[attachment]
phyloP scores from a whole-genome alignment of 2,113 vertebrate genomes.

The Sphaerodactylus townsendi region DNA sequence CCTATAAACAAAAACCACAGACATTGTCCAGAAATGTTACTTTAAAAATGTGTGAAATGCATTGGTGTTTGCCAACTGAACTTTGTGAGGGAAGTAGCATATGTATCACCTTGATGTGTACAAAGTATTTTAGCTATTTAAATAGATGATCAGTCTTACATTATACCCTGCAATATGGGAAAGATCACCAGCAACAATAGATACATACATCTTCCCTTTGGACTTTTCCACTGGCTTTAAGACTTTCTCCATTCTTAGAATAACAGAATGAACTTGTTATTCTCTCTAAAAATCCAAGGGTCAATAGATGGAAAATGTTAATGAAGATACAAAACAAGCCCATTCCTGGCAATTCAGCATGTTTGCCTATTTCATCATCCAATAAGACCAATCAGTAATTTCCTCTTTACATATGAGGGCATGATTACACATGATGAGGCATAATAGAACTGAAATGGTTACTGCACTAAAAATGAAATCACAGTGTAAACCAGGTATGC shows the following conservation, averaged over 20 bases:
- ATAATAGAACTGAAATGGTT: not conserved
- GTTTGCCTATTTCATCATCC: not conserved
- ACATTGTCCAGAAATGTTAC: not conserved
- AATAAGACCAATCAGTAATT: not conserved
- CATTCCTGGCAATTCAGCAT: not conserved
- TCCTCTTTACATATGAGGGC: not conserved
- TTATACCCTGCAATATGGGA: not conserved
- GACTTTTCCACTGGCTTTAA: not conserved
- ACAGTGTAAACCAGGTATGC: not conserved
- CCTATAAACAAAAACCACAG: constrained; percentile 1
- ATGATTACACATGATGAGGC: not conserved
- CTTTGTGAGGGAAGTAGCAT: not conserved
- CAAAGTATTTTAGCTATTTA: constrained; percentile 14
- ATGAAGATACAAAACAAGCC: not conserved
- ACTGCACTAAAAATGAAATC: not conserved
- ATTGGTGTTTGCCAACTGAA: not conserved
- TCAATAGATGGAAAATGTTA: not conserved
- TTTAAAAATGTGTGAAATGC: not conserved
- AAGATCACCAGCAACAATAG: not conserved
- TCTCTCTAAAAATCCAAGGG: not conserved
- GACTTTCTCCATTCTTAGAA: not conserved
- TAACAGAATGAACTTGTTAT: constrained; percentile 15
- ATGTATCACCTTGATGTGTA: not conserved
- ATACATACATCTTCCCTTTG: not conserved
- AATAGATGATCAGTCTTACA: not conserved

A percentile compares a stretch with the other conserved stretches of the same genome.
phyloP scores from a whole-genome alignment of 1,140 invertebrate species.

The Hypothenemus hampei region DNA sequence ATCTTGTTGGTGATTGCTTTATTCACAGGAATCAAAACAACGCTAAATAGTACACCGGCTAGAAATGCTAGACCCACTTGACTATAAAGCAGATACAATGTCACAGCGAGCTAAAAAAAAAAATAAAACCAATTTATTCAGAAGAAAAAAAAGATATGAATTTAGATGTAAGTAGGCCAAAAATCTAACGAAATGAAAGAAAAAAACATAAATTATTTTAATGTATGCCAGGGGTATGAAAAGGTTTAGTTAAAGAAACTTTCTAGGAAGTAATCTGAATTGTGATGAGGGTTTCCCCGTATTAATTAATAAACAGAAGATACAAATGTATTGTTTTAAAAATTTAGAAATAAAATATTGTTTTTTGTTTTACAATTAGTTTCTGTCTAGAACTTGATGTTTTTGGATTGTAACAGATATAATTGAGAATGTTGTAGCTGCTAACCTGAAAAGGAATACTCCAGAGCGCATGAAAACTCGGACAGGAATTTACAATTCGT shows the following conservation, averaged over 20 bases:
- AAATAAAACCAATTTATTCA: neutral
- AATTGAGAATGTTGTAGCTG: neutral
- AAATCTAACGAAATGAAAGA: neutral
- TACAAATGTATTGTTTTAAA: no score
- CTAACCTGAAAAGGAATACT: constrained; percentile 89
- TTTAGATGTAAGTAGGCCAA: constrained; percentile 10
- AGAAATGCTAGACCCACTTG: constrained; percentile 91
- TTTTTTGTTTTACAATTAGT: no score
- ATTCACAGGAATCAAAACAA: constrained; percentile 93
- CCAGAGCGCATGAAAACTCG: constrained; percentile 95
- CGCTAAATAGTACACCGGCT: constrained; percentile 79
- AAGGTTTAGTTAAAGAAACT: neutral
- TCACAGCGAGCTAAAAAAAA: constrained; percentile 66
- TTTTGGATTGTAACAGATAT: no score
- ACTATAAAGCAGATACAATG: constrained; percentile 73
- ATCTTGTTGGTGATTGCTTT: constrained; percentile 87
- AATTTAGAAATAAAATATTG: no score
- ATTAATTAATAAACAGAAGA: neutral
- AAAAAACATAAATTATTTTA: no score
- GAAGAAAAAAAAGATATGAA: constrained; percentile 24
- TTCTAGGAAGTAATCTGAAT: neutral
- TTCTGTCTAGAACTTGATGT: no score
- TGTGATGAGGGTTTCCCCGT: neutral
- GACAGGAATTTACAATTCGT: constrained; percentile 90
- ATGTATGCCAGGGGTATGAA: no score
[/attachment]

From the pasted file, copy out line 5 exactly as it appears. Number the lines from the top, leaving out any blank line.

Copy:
- ACATTGTCCAGAAATGTTAC: not conserved